The soft ultimatum tactic of the words ‘take it or leave it’ creates a false closure, benefiting the negotiators.
They apply this method to falsely limit your options, by only giving you two, whereas there are a lot more.
MORE IDEAS FROM How to Respond to “Take It or Leave It”
Rather than getting influenced by the limited set of options provided to you by the other party (which tricks you into a vortex of limited options), it is better to adopt a choice mindset. One has to let go of the internal limitation of having no choice (which is an illusion, of course). There is always a choice, there is always an option.
Taken to an extreme, this illusion is what triggers suicides, as our limiting mind feels that there is no choice except ending one’s own life, which is entirely false.
Thinking about choices makes us ignore the false ultimatums provided by the other party. Have the inner confidence to believe that there is still room for negotiation to get what you want, instead of being lulled into thinking that you have to compromise.
The most successful negotiators don't entertain dirty tricks in negotiation but instead strive to reach agreements that are satisfactory to both parties.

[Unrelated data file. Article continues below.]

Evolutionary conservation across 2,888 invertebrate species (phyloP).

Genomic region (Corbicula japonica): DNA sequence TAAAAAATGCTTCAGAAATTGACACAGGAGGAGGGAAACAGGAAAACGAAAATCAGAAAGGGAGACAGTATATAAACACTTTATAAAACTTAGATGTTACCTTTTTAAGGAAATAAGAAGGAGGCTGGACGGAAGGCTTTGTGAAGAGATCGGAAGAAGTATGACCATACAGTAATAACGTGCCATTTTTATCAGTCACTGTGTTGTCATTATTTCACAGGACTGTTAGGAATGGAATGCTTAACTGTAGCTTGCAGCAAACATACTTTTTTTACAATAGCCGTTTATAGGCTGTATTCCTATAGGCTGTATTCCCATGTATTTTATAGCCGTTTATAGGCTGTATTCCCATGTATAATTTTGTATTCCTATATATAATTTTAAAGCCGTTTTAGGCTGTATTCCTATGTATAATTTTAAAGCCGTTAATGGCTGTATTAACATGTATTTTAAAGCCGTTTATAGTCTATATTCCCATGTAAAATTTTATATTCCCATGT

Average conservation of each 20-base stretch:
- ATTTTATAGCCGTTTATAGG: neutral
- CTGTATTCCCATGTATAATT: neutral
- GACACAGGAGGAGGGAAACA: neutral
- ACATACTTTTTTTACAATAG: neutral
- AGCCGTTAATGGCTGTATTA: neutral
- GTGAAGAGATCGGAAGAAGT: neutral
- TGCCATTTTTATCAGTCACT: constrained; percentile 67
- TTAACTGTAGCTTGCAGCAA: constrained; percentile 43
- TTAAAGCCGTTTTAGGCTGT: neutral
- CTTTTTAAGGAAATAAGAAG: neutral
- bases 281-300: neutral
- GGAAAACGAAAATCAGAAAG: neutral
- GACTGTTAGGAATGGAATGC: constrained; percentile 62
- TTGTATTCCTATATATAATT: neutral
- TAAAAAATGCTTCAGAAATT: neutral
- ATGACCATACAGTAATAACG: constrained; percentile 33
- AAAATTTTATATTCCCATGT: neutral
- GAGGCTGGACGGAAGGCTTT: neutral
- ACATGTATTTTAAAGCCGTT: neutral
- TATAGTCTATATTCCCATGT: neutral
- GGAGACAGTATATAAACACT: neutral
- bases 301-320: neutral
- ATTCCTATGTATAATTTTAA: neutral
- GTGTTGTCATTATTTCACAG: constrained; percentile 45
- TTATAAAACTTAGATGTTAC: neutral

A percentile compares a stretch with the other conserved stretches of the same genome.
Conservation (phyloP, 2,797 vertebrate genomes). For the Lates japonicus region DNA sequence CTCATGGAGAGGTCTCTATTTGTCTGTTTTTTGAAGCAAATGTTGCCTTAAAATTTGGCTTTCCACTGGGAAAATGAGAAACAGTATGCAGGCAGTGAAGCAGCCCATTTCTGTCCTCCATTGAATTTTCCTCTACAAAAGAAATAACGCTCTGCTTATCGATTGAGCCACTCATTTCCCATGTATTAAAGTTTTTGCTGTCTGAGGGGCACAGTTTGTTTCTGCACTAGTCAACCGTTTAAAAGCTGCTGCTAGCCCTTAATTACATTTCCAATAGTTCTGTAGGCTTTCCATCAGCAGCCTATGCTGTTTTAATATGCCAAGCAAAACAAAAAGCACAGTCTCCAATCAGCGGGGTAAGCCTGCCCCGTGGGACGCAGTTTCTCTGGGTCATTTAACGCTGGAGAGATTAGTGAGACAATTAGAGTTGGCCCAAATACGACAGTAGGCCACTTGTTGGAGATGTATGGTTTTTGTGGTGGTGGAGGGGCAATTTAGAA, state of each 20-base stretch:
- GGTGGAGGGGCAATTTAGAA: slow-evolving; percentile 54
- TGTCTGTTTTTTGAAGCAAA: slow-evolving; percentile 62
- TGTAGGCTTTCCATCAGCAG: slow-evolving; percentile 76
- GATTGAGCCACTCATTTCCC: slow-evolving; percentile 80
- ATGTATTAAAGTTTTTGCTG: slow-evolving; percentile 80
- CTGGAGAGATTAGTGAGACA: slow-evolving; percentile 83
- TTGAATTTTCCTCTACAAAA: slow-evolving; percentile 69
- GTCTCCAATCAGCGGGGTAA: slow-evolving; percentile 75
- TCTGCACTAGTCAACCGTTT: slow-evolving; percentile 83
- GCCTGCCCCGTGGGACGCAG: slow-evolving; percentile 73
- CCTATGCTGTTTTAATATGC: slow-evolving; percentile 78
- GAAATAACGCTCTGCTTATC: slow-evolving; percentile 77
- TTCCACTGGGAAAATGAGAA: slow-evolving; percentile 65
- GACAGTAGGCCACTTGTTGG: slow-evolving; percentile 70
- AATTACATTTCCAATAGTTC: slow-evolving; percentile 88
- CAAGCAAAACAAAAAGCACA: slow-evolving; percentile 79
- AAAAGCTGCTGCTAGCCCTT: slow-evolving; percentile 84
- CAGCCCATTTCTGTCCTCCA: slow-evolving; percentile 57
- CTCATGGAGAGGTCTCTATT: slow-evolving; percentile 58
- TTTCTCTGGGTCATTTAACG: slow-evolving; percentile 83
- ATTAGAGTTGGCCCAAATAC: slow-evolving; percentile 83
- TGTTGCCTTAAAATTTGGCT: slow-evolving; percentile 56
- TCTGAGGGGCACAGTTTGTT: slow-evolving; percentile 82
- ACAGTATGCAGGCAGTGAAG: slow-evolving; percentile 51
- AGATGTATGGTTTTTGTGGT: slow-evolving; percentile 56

But if you find yourself on the receiving end of something that doesn't feel quite right, provided you recognise what's happening, you can address the situation and swiftly bring it back to a better place.
Refers to your “best alternative to a negotiated agreement,” or the best outcome you can expect if you fail to reach agreement at the bargaining table with your counterpart.
An evaluation of your BATNA is critical if you are to establish the threshold at which you will reject an offer.
Effective negotiators determine their BATNAs before talks begin.
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